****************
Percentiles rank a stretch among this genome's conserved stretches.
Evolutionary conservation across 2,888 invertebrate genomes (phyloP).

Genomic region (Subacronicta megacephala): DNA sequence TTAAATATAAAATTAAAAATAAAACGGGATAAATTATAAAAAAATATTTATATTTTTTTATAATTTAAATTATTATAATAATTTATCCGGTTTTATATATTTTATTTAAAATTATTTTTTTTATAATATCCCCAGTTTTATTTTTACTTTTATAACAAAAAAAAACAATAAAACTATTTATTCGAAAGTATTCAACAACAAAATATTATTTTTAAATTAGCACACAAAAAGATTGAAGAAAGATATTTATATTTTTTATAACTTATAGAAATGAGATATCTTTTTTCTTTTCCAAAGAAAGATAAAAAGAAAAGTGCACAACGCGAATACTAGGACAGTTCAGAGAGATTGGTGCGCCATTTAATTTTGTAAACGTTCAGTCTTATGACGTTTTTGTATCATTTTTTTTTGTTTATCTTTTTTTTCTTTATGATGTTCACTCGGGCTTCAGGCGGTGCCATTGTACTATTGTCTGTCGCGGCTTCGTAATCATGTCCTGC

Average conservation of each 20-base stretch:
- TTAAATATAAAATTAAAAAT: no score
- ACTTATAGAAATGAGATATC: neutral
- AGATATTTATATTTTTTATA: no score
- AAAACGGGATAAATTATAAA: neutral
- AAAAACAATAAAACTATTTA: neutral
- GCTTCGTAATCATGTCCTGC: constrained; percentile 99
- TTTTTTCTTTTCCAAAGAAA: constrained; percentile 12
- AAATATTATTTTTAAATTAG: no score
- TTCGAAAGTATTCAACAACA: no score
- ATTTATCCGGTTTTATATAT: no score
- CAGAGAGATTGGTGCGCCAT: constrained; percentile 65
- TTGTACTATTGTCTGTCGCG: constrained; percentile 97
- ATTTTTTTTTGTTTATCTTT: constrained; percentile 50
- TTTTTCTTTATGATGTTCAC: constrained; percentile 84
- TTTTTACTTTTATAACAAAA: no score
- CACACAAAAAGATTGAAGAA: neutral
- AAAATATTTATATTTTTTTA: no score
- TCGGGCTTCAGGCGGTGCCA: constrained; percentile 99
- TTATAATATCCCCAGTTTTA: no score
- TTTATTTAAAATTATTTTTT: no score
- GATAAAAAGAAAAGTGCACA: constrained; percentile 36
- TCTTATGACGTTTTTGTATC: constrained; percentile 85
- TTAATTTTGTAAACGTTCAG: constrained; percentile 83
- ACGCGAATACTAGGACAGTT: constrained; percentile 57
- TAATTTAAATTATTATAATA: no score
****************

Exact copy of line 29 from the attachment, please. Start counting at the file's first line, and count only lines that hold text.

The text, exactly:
- TAATTTAAATTATTATAATA: no score